Formal decentralisation and the imperative of decentralisation ‘from below’: a case study of natural resource management in Nicaragua

Formal decentralisation and the imperative of decentralisation ‘from below’: a case study of natural resource management in Nicaragua

This article argues that decentralization of natural resource management is a political
process resisted by the central government due to the feared loss of power and/or
economic resources to local governments. In Nicaragua, although the formal process of
power transfers largely stagnated from 1997 to 2003, decentralization ‘from below’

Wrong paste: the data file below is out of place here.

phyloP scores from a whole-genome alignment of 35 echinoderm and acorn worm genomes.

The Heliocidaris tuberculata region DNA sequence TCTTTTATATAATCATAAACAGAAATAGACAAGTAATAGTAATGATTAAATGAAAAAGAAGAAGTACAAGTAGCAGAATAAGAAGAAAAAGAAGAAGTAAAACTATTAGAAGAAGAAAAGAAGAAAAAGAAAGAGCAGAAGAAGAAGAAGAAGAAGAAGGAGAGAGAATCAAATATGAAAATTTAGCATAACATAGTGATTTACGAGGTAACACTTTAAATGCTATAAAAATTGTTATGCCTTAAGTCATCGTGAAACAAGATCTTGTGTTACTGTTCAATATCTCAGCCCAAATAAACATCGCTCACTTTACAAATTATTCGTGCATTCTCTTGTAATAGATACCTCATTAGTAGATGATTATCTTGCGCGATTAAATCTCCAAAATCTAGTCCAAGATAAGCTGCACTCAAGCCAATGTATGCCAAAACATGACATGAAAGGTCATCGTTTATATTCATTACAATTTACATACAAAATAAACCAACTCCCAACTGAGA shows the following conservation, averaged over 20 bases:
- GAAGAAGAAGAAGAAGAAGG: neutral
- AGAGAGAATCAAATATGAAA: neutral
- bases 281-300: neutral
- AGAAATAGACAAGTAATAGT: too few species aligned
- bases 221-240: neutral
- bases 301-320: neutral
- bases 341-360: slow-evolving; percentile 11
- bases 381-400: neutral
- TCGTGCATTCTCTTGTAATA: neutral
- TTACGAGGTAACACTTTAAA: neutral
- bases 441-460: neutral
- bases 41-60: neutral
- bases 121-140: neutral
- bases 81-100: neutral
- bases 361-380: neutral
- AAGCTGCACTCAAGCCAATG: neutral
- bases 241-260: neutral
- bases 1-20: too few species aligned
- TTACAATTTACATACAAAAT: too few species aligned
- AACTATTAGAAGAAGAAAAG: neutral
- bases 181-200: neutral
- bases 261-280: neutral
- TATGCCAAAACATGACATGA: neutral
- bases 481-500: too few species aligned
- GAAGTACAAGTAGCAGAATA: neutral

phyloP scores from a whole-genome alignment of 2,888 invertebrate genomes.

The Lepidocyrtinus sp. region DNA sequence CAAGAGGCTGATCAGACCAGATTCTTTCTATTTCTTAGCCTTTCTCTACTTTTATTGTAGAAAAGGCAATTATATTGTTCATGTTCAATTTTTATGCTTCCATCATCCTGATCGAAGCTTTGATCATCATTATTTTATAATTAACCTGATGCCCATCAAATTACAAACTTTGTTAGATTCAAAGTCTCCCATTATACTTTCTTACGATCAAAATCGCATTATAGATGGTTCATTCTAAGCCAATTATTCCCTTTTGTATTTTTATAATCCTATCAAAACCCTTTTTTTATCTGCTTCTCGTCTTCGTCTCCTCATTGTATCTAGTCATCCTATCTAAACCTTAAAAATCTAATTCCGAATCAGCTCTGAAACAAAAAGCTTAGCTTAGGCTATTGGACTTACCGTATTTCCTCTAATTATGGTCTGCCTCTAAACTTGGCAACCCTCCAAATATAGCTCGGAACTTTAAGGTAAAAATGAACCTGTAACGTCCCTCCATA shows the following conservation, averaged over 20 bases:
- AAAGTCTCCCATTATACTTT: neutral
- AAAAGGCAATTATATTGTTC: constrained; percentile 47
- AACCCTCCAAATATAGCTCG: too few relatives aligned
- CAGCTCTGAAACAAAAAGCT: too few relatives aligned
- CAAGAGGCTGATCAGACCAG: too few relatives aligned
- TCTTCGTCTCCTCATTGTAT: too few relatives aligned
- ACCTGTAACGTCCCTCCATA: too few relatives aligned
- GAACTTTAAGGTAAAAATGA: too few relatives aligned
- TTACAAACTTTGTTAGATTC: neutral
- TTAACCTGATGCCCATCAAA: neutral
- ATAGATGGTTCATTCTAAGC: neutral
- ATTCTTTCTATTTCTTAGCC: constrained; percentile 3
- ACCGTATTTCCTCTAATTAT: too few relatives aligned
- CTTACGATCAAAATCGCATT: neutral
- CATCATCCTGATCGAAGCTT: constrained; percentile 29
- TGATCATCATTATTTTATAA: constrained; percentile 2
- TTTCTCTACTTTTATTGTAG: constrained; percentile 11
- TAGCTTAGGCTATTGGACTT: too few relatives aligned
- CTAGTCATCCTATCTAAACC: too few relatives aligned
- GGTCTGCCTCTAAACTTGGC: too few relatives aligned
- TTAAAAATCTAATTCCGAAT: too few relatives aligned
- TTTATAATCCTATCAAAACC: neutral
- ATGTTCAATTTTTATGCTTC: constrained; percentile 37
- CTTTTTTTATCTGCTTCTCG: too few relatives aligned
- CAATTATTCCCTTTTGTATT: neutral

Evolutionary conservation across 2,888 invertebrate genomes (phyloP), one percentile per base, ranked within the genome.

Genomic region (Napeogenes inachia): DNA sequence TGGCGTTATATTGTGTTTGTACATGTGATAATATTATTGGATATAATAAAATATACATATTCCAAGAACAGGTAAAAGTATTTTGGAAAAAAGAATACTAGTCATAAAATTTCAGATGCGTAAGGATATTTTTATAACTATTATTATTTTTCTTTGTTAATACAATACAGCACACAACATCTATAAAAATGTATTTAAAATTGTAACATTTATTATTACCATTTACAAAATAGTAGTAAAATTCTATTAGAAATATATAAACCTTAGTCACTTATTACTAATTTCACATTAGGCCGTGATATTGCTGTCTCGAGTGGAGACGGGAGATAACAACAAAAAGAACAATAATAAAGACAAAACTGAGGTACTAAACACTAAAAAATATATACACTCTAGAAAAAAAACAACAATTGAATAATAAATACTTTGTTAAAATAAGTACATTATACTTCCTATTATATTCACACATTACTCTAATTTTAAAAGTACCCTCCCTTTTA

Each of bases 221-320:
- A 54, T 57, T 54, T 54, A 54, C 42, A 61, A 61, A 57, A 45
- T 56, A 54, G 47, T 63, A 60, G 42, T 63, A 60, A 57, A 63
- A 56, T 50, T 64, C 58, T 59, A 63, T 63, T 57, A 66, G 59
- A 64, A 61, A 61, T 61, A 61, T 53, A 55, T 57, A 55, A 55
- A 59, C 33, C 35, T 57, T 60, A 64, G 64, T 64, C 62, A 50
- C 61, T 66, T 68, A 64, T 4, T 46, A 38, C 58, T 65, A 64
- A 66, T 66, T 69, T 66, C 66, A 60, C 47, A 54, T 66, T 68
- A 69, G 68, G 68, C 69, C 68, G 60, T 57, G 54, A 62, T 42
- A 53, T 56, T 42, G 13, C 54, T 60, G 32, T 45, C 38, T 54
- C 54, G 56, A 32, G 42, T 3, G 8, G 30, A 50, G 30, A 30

continued to advance thanks to political pressure from civil society and municipal
governments and the increasing legitimacy of local authority. At the same time, many
municipal governments have little interest in resource management where there are few
apparent economic benefits. Local governments, too, however, respond, among other
things, to pressure from constituents and NGOs to take on resource management
initiatives. At both levels of government, local and grassroots processes are necessary
conditions to make formal decentralization democratic and responsible.

Authors: Larson, A.M.

Topic: decentralization,natural resources,local government,governance

Geographic: Nicaragua

Publication Year: 2004

ISSN: 0957-8811

Source: European Journal of Development Research 16(1): 55-70

DOI: 10.1080/09578810410001688734

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